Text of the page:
I am going to save you a lot of time reading this blog and just say the answer is "intake manifold gasket."
That's where this blog ends, but it is important to note that many technicians get too intimidated by system lean DTCs like the much feared P0171 and P0174 DTCs. Technicians better than me get confused between MAF and speed-density systems and overly complicate system lean diagnostics.
For example, I have heard of more than one technician smoking the older speed-density Toyota Corollas looking for "vacuum leaks." At this point I do not need to even ask why... they have a lean code. The problem is, vehicles that do not use a MAF sensor to determine air flow run rich when they have a vacuum leak, not lean.
It's theoretical problems like this that often make not-so-bad cars turn into nightmares-from-hell trouble cars. Even though MAF systems like the newer Corollas and Matrixes with the 1G-GZE engines are "simpler," they are only simpler because many of our diagnostic assumptions presume the vehicle is a MAF-system to begin with. However, on these simpler systems I can see people getting confused on them too.
Take for example Corollas with a 1G-GZE engine throwing a P0171. These vehicles have a lot of MAF sensors that go bad. They also have a recall for PCMs.
Both of the preceding component failures can set the DTC. So, usually a technician will smoke the car, find no leaks, go WOT and check volumetric efficiency on generic OBD II. If volumetric efficiency is below 90 percent he removes the MAF sensor. If it looks "kinda" dirty, he replaces it.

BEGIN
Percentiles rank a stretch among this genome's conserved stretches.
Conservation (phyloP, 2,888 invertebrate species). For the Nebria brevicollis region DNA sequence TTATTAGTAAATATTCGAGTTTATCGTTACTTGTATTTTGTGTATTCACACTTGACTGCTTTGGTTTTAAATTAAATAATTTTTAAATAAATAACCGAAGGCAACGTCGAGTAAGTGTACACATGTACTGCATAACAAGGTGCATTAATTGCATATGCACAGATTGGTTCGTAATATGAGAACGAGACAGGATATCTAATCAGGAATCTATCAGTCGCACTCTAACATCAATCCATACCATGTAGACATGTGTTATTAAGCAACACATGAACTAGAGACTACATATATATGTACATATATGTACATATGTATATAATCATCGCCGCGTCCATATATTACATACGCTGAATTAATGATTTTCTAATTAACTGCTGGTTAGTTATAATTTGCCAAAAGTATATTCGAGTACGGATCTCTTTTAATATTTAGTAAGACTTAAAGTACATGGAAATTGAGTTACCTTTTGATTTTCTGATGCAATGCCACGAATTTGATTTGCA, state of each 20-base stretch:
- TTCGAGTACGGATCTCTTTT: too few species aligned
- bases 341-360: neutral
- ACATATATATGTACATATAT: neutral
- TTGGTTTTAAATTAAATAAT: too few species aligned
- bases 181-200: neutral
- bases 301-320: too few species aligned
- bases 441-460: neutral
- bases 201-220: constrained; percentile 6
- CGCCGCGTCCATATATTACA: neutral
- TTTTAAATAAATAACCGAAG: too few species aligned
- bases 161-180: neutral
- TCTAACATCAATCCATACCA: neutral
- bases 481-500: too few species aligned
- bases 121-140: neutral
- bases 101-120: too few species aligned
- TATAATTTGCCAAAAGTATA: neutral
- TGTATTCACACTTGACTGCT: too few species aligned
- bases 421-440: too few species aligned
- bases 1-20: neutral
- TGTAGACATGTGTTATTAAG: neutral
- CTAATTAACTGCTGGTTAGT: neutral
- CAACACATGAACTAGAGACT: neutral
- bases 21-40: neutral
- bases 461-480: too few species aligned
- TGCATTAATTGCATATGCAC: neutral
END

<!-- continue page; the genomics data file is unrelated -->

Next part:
If volumetric efficiency is good, the same technician calls the dealer to find out if the recall was done on the PCM. If so, he probably still throws a MAF sensor at it anyway.
Then, months can pass and the tech looks like a genius, because the code will never come back, until it does, of course.
Be sure to check Freeze Frame when you have a P0171 system lean DTC on one of these vehicles. If the long term fuel trim on the vehicle is below +/- 7 percent, but in Freeze Frame is elevated and setting at a low engine temperature, then you have bad intake manifold gasket that you will never catch.
Why? For some reason, smoke will never be found when you have this problem. Maybe CO2 gas and an emissions analyzer will catch the leak. But even if you get the Toyota ice cold, you might not catch it. Normal temperatures will cause thermal expansion in the gasket and seal the leak.
So, next time you see this DTC, know what you are looking at with fuel trims and volumetric efficiency. With them lies your answer as to whether the problem is the MAF or the intake manifold gasket.